Sara’s Wish Foundation and the University of Massachusetts’ College of Engineering have been developing over the past decade a patented portable seatbelt. And the understanding of this portable invention allowed the engineers to adapt the design to a lower cost, now provisionally patented, retrofit design that would reduce costs of a retrofit to less than $10,000. Anne and Charlie Schewe along with their College of Engineering partners in the design, Professors Sundar Krishnamurty and John Collura, have been working in Washington to gain the support of key constituencies. All organizations and agencies have voiced strong support for this Sara’s Wish Foundation initiative. While governmental and industry organizations supported no retrofit in the MESA bill, they strongly preferred to have a motorcoach retrofit but were compelled to oppose so as not to drive many bus companies out of business. SWF and its partners have the backing of the American Bus Association and its president, Peter Pantuso, has attended numerous governmental meetings with SWF to show support. The retrofit team has met with the National Highway Transportation Safety Administration, the National Safety Transportation Agency, and high level administrators in the Department of Transportation to voice SWF’s concern for the retrofit and the solution that it has. We are getting traction for our efforts in this retrofit initiative…and as always, hope to save lives in Sara’s name. That, we believe, is Sara’s wish!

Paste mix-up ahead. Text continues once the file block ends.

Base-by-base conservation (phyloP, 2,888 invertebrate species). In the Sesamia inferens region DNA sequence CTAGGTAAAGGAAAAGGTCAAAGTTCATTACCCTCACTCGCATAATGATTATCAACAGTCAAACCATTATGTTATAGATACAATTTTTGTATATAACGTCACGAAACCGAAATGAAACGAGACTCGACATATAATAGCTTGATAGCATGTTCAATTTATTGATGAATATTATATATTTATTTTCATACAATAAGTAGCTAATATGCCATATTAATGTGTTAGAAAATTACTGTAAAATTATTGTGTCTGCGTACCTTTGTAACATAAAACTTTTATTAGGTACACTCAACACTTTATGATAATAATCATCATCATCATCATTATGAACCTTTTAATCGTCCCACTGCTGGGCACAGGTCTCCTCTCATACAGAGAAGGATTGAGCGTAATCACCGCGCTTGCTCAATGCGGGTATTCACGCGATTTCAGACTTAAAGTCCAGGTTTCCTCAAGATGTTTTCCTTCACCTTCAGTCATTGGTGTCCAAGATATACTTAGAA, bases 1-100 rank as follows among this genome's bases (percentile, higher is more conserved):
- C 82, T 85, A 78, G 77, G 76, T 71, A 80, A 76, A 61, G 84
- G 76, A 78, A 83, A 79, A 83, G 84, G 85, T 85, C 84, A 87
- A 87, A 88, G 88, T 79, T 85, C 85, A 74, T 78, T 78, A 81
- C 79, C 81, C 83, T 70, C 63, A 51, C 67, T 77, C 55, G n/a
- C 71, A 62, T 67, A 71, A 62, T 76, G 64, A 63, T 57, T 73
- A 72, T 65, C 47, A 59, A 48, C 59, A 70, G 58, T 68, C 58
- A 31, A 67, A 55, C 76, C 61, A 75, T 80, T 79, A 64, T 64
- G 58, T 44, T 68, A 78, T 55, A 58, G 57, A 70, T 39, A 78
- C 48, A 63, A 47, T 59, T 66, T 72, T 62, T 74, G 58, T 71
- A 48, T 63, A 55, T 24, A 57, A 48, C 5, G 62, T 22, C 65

The University of Massachusetts’ College of Engineering through the assistance of Professor John Collura recently has received an award of $50,000 from the State of Massachusetts Department of Transportation that will allow completion of the final aspects of the retrofit design as well as the crash testing of the design. American Seating Corporation, the largest motorcoach seating manufacturer, has graciously provided a bus seat for testing. So this retrofit initiative is in fully “on the road” during 2015.